plot(truenet, :R, nodeLabel = expectationsPlot(ancTrait1Approx)); For convenience, the two steps described above (fitting against the intercept, and then do ancestral state reconstruction) can be done all at once with a single call of the function ancestralStateReconstruction on a DataFrame with the trait to reconstruct, and the tip labels:

datTrait1 = DataFrame(trait1 = trait1, tipNames = tipLabels(sim1))
ancTrait1Approx = ancestralStateReconstruction(datTrait1, truenet)
┌ Warning: These prediction intervals show uncertainty in ancestral values,
│ assuming that the estimated variance rate of evolution is correct.
│ Additional uncertainty in the estimation of this variance rate is
│ ignored, so prediction intervals should be larger.
└ @ PhyloNetworks ~/build/crsl4/PhyloNetworks.jl/src/traits.jl:2153
plot(truenet, :R, nodeLabel = predintPlot(ancTrait1Approx, level=0.9)); This produces the exact same results. Here, we chose a level of 90% for the plotted prediction intervals.

Data imputation

Note that there is no theoretical difference between an internal node, for which we could not measure the value of the trait, and a missing value at a tip of the network. Consequently, the previous ancestralStateReconstruction function can be used to do data imputation. To see this, let's add some missing values in trait 1.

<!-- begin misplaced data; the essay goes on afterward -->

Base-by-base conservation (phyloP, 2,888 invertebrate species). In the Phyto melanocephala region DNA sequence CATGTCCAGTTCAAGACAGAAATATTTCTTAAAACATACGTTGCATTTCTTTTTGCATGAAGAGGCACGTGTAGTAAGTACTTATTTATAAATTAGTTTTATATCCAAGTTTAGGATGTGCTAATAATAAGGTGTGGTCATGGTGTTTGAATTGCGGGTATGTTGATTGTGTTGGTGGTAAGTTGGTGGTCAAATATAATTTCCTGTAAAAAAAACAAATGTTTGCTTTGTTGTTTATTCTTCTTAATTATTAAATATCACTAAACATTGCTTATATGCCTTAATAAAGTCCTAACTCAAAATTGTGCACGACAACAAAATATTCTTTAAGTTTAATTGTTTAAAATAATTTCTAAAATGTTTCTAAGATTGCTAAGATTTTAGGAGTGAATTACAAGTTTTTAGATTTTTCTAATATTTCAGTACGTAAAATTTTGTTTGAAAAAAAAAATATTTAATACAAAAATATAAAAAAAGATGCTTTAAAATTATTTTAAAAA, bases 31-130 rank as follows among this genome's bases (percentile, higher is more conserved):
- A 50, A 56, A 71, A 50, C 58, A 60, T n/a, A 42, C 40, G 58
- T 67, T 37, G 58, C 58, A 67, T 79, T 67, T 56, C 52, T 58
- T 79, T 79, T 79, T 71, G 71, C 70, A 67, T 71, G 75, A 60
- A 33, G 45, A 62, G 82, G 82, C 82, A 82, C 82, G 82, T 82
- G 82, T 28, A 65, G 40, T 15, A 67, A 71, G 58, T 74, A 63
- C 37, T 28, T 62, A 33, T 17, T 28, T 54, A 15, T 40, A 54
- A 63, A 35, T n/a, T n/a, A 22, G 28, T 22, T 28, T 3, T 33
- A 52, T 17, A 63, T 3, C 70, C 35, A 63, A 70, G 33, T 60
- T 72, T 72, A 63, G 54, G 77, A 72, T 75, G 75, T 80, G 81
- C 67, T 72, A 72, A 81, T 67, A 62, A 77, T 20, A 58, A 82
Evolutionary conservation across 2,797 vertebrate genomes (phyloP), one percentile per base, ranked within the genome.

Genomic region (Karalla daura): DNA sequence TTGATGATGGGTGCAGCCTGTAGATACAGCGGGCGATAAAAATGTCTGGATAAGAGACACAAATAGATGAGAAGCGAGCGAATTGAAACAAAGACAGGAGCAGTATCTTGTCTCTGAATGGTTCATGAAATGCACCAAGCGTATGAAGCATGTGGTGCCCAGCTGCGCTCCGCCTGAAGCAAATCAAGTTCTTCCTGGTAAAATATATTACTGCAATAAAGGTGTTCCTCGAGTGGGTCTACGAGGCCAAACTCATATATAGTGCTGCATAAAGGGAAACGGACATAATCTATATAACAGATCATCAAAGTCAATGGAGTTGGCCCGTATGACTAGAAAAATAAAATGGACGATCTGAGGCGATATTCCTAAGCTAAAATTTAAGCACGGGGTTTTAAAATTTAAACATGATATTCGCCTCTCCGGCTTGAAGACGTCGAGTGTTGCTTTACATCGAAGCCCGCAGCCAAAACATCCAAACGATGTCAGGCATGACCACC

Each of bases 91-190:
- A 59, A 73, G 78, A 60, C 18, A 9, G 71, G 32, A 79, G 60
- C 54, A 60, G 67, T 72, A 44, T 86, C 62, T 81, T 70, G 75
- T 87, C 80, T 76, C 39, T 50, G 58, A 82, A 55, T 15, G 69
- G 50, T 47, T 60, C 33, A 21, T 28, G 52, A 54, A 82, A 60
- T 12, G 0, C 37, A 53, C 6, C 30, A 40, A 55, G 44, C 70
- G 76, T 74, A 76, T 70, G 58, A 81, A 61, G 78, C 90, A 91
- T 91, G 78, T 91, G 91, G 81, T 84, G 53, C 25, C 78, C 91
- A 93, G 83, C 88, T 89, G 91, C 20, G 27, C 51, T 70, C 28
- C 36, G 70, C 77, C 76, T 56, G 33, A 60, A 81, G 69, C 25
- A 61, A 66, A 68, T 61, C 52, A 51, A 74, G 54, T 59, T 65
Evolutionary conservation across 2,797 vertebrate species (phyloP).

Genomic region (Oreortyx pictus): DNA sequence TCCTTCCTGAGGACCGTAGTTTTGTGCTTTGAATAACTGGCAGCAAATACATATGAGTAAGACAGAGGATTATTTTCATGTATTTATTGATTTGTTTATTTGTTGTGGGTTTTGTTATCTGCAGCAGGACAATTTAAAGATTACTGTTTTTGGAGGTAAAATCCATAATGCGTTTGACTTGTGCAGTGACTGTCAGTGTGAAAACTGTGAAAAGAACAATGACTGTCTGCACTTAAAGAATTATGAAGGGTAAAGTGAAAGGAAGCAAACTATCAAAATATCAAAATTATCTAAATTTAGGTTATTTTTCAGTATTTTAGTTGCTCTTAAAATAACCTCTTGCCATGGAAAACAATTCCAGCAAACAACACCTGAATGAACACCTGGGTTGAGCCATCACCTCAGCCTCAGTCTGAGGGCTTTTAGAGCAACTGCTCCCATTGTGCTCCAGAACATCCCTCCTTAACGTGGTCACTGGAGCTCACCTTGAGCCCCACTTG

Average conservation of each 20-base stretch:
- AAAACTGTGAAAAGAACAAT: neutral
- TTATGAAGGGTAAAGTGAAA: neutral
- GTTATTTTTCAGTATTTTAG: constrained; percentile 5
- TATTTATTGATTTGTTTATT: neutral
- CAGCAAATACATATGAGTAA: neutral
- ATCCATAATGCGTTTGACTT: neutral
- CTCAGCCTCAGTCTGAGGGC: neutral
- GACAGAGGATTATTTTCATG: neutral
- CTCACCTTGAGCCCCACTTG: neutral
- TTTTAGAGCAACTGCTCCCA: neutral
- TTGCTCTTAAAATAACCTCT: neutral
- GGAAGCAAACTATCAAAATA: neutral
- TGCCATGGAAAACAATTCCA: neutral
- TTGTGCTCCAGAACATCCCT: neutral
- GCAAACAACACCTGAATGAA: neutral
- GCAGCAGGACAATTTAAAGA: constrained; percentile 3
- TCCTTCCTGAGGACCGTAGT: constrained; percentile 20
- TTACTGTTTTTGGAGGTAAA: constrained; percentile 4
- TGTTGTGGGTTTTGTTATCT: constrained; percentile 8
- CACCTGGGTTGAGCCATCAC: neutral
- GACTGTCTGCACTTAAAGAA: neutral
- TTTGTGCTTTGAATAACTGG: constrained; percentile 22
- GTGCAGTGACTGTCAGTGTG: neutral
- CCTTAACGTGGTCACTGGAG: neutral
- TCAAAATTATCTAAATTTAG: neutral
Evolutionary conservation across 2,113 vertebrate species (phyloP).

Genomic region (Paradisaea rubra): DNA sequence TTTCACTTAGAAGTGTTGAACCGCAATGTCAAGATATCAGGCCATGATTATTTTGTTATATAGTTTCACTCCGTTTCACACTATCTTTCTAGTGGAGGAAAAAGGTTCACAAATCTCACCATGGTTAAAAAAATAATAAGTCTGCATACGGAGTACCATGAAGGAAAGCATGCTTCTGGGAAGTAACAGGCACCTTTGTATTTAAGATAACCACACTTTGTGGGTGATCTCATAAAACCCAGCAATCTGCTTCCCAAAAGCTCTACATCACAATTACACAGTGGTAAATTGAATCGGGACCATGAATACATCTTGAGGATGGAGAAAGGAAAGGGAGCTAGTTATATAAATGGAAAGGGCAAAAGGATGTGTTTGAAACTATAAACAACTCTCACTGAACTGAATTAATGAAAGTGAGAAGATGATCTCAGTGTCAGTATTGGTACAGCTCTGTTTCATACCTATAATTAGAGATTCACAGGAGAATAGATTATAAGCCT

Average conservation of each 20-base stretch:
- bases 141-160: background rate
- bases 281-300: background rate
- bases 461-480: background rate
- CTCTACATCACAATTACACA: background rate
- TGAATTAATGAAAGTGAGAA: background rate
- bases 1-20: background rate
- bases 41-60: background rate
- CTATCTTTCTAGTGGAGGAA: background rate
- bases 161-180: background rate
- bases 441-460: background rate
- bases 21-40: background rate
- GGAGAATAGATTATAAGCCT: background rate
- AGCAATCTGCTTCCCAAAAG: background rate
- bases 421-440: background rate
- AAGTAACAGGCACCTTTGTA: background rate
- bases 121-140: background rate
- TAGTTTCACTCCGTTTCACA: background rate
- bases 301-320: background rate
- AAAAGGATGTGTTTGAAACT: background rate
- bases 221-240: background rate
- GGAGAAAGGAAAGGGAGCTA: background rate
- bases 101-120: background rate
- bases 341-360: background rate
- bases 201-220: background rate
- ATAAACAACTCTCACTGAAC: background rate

allowmissing!(datTrait1, :trait1)
datTrait1[2, :trait1] = missing; # second row: for taxon C
ancTrait1Approx = ancestralStateReconstruction(datTrait1, truenet)
┌ Warning: These prediction intervals show uncertainty in ancestral values,
│ assuming that the estimated variance rate of evolution is correct.
│ Additional uncertainty in the estimation of this variance rate is
│ ignored, so prediction intervals should be larger.
└ @ PhyloNetworks ~/build/crsl4/PhyloNetworks.jl/src/traits.jl:2153
plot(truenet, :R, nodeLabel = predintPlot(ancTrait1Approx)); A prediction interval is shown for the missing values.

With known predictors